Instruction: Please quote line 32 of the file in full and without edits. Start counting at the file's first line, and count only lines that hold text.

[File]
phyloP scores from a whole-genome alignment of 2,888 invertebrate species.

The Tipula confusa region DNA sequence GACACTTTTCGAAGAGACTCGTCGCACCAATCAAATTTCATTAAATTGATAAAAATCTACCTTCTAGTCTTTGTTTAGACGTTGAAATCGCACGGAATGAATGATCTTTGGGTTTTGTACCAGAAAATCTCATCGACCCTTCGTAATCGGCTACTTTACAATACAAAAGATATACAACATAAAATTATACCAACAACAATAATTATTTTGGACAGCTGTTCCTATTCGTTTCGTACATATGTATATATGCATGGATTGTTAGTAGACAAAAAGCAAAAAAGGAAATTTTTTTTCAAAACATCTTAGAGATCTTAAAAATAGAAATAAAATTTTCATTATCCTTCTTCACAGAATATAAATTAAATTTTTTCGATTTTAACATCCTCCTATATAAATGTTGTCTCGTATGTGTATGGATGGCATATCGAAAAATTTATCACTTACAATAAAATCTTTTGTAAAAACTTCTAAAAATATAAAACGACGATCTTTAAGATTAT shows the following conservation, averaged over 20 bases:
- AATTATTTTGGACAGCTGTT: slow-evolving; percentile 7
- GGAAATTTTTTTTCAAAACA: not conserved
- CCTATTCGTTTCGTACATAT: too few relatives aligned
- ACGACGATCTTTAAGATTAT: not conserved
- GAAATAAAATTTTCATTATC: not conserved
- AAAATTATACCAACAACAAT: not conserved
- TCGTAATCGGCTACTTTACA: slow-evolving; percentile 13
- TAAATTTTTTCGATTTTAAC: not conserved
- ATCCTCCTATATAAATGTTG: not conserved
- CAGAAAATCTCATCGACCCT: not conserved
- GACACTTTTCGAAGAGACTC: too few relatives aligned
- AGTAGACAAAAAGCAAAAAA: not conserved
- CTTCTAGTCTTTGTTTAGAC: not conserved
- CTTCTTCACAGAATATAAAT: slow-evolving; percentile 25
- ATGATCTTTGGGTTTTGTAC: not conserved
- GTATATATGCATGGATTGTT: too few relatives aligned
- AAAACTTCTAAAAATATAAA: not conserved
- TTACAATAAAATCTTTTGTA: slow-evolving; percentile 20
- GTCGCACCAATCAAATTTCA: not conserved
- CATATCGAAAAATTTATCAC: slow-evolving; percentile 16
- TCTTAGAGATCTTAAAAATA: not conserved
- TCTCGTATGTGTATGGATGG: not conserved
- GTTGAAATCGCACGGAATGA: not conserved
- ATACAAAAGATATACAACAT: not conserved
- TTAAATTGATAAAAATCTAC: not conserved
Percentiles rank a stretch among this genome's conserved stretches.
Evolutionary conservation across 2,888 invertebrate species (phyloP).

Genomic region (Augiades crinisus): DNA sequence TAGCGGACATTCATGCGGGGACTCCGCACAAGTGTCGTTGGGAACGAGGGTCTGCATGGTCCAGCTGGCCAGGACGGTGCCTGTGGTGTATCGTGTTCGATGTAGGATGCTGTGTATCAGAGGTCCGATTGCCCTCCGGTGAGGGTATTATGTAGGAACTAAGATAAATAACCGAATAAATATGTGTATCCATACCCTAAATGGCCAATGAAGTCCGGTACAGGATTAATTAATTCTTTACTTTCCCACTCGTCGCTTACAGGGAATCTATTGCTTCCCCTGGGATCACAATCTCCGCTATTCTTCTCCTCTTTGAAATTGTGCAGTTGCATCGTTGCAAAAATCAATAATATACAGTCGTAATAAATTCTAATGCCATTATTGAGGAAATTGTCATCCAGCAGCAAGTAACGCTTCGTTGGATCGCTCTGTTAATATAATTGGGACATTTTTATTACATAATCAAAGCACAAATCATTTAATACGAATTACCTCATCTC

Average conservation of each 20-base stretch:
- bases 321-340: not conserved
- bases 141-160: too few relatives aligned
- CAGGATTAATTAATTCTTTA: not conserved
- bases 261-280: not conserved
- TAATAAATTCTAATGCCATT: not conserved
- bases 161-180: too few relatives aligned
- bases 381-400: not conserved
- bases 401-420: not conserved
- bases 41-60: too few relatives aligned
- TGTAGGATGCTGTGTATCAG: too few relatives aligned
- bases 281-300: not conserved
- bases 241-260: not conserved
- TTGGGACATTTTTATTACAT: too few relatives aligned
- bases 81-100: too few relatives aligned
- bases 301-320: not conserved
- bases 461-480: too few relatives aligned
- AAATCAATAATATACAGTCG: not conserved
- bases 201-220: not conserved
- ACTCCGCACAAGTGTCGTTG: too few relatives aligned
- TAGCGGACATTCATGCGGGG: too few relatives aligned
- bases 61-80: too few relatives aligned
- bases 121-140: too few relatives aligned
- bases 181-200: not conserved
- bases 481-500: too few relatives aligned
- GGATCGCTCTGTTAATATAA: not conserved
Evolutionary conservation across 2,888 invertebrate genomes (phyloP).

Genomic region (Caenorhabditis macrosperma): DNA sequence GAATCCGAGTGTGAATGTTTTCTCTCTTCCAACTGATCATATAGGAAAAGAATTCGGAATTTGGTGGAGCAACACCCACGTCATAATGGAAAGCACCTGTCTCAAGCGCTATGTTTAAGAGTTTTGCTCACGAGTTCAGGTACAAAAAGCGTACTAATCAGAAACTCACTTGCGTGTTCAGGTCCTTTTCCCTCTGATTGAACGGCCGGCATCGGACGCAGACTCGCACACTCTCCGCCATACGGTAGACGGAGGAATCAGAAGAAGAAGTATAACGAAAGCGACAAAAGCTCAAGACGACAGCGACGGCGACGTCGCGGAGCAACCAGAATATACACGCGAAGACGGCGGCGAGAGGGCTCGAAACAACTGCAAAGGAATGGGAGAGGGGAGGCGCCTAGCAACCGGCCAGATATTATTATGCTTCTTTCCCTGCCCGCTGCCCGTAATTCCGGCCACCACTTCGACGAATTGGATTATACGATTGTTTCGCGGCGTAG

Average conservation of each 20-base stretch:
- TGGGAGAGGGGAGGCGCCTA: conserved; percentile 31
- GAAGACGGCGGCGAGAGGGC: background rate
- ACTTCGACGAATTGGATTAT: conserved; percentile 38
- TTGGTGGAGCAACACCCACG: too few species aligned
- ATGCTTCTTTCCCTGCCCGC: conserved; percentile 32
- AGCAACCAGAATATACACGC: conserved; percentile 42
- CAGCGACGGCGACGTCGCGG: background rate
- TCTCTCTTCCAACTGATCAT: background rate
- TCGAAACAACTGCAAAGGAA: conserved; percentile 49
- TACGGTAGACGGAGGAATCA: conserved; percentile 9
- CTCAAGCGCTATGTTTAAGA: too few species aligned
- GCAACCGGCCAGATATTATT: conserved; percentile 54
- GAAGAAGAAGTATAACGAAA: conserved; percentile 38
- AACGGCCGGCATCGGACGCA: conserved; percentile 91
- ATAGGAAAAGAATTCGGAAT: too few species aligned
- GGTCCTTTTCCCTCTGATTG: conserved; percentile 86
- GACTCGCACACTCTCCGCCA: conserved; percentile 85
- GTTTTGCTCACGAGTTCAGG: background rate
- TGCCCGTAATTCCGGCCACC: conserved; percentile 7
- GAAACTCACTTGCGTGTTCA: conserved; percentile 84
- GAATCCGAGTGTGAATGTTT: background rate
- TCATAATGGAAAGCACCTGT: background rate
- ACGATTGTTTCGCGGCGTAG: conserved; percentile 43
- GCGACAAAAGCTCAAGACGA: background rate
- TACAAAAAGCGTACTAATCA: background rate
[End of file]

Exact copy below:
- bases 321-340: not conserved